Uniform Rules for Civil Commitment Proceedings for Alcohol and Substance Use Disorders
Trial Court Rules Rule 1: Commencement of proceedings
Trial Court Law Libraries
Proceedings under the provisions of G.L. c. 123, § 35 in the District Court, Boston Municipal Court, and Juvenile Court Departments shall be commenced by the filing of a written petition, signed under the penalties of perjury, by a police officer, physician, spouse, blood relative, guardian, or court official seeking the issuance of an order of commitment of a person (hereinafter the "respondent") who the petitioner has reason to believe is an individual with an alcohol or substance use disorder, as those terms are defined in G.L. c. 123, § 35. Such a petitioner, including a court official, may petition on behalf of the respondent.
Proceedings may be commenced in any Division of any of the three Departments without regard to the age, residence, or location of the respondent, but the age, residence, or location of the respondent may determine to which Division or Department any warrant or summons will be returnable pursuant to Rule 3.
Following commencement, a petition may not be withdrawn without leave of court.
(2016) General Laws c. 123, § 35 was amended in 2016 by An Act Relative to Civil Commitments for Alcohol and Substance Use Disorders, St. 2016, c. 8, requiring revisions to the Uniform Rules. The Act was effective April 24, 2016.
Among other things, the 2016 legislation deleted the outdated terms “alcoholic” and “substance abuser,” and replaced them with “alcohol use disorder” and “substance use disorder.” St. 2016, c. 8, §§ 1-2, 4. This exemplary change reflects the desirability of removing stigma from persons suffering from these disorders, with the beneficial effects of increasing the willingness of persons to seek treatment for these disorders, both for themselves or for others. All participants in G.L. c. 123, § 35, commitment proceedings should remain focused on the goals of protecting persons suffering from these disorders and the community from the likelihood of serious harm and of providing necessary treatment to such persons.
The 2016 legislation reformatted G.L. c. 123, § 35, most notably by collapsing the first and second paragraphs into one paragraph and by replacing the fourth and fifth paragraphs with three paragraphs (now the third, fourth, and fifth paragraphs). Accordingly, some of the citations in the original commentary are now citing to an incorrect paragraph.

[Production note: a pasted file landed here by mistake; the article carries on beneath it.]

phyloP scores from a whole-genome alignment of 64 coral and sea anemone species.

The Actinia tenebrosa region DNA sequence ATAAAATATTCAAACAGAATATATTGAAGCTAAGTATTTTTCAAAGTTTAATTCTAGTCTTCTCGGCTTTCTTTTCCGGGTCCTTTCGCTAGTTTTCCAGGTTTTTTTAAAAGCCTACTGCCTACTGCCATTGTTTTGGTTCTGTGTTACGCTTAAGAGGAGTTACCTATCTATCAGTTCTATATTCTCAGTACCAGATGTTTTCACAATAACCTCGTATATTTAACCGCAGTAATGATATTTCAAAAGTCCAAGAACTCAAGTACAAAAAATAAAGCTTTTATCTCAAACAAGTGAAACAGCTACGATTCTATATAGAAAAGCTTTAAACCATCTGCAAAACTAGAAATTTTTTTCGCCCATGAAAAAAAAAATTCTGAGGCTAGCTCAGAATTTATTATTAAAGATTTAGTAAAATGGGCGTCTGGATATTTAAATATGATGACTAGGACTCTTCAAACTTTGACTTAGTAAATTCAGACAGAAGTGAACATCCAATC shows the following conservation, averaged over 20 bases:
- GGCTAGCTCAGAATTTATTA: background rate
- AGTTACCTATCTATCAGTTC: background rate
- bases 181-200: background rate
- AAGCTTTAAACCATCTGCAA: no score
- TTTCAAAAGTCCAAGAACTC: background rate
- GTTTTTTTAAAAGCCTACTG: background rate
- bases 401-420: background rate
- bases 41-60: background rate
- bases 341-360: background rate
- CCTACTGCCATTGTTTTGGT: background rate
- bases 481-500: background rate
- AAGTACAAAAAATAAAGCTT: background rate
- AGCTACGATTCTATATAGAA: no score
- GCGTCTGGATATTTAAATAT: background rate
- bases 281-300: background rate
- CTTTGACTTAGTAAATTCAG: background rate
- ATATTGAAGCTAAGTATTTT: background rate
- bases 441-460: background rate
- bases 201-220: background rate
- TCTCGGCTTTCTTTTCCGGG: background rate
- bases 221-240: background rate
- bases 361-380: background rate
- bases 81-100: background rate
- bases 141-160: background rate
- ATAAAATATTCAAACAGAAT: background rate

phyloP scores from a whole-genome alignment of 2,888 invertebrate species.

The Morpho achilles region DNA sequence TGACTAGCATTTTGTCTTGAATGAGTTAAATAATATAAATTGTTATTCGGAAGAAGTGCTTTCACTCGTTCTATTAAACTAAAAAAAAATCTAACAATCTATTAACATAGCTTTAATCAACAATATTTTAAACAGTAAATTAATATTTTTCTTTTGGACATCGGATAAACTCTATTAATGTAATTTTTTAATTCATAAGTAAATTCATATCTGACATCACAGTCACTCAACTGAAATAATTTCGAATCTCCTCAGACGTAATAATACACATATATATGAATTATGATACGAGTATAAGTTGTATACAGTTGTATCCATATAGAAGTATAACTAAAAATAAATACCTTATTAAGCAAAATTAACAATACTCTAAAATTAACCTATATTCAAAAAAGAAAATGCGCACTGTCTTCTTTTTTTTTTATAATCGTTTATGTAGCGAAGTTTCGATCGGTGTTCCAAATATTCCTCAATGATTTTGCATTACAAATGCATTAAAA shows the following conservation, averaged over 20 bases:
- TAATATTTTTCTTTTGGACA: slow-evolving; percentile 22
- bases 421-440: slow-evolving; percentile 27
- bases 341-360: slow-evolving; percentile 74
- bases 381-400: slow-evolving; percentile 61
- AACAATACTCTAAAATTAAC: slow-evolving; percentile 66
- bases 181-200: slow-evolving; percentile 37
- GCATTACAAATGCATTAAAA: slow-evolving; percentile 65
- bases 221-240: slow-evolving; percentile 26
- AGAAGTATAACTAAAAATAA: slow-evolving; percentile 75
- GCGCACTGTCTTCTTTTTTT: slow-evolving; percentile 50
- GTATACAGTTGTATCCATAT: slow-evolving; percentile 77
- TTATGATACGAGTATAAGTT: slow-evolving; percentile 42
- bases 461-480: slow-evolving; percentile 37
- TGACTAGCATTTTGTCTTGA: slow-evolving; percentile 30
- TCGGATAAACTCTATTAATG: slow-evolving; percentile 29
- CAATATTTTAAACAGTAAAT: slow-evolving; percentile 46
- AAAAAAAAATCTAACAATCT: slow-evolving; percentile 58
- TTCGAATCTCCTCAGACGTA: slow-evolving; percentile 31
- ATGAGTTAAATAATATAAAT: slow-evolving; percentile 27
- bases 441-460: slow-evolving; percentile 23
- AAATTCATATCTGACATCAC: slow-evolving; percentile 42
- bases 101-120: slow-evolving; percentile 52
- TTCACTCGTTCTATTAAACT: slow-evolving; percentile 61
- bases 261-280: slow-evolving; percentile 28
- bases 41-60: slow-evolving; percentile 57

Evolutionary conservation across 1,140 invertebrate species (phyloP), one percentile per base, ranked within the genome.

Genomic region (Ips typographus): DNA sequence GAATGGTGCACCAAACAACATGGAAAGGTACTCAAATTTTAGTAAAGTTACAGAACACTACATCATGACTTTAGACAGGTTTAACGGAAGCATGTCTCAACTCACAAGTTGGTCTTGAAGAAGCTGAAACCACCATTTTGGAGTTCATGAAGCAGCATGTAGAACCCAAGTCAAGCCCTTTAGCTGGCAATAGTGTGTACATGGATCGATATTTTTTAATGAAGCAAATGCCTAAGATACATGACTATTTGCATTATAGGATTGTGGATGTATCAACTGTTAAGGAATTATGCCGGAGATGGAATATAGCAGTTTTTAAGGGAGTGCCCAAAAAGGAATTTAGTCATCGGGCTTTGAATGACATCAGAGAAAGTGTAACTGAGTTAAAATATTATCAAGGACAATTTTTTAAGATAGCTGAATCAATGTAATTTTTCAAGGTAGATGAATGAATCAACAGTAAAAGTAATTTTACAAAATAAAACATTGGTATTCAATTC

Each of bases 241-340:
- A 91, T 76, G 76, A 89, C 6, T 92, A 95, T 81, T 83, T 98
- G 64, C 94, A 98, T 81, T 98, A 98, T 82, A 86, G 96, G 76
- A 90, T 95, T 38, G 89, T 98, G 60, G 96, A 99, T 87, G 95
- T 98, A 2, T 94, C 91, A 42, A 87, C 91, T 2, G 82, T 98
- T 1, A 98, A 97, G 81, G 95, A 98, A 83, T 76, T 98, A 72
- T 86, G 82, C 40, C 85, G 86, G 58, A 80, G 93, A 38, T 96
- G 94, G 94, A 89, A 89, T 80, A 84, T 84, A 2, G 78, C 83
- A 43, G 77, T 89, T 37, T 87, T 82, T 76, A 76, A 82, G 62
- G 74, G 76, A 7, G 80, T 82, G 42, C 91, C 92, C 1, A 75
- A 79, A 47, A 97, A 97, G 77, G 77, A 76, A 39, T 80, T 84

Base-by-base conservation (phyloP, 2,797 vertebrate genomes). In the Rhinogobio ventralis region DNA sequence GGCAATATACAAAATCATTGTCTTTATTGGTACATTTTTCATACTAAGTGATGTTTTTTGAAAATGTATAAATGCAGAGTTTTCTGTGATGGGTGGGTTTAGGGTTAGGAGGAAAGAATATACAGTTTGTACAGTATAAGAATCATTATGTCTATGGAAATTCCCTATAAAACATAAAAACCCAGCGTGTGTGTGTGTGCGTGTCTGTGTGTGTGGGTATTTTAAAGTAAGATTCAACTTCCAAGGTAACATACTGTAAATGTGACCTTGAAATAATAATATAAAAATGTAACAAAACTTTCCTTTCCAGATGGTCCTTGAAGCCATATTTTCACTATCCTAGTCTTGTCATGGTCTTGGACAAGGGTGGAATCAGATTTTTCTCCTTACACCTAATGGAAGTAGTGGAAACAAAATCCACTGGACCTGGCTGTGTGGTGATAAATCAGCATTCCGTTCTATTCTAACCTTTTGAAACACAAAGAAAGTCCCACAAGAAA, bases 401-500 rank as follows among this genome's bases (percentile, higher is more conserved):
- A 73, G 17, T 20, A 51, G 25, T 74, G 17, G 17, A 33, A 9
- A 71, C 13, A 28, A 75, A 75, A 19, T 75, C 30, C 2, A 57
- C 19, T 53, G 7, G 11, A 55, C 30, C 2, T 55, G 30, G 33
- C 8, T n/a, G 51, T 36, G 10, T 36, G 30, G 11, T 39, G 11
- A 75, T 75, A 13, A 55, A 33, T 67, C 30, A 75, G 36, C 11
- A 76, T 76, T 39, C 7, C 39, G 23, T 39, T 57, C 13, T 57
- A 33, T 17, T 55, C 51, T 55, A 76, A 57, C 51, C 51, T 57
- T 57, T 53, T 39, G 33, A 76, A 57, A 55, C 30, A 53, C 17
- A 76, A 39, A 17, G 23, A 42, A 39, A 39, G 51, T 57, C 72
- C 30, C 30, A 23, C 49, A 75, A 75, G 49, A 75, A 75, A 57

(2015) These rules implement the provisions of G.L. c. 123, § 35, clarifying and facilitating the conduct of the proceedings that the statute requires. Although section 35 appears within chapter 123, Mental Health, its provisions are confined to commitment for alcohol and substance use. The purpose of these rules is to provide a procedural groundwork for the orderly processing of section 35 petitions.
Rule 1(a) regulates the existing practice in the courts of allowing persons to seek their own commitment for substance use treatment. The statute requires that a police officer, physician, spouse, blood relative, guardian, or court official act as petitioner. As a result, a substance user desiring his own commitment will need to obtain the assistance of a statutorily-authorized petitioner. In many courts, a police prosecutor or a probation officer or other court official will be available to serve as petitioner when a substance user seeks the assistance of the court in addressing the addiction. Such a police officer or court official would be expected to determine whether there is a reasonable basis to believe that the substance user meets the statutory requirements for commitment and that voluntary treatment resources are unavailable or inadequate for the substance user's needs. The rule specifically permits this useful procedure.
Section 35 permits a qualified petitioner to initiate a petition in "any district court any division of the juvenile court department." Unlike with harassment prevention orders, see G.L. c. 258E, § 2, section 35 imposes no venue requirements and does not differentiate jurisdiction by the age of the respondent. Accordingly, Rule 1(b) recognizes that there is no basis for denying a petitioner the right to file a petition in the Division or Department of the petitioner's choice. Cf. M.B. v. J.B., 86 Mass. App. Ct. 108, 114-15 (2014) (venue requirements in G.L, c. 209A, § 2 are not jurisdictional and must be raised by the respondent or are waived). A petition for the commitment of a juvenile may be filed in Boston Municipal Court or a District Court, and a petition for the commitment of an adult may be filed in Juvenile Court. Similarly, a petition for commitment may be filed in a Division that is not the usual residence of the respondent. There is no statutory basis for prohibiting a petitioner from a choice of Department and Division and, in light of the usual emergency nature of section 35 petitions, requiring a petitioner to travel to another court could impose unnecessary risks to the safety of the respondent and others. Nonetheless, as provided in Rule 3(d), where the respondent is not present, the court may direct that the case ultimately be adjudicated in a more appropriate location or Department while respecting the petitioner's choice of where to initiate the petition.
Rule 1(c) recognizes that a section 35 proceeding is not an ordinary civil case terminable by the parties at will, but rather an invocation of the court's statutory power to protect the respondent, petitioner, and society at large. For this reason, once the petitioner has filed the petition by signing it and providing it to the court, withdrawal of a petition must be approved by a judge and should not be allowed unless the judge is satisfied that such withdrawal will not jeopardize the safety of the respondent, petitioner, or any other person.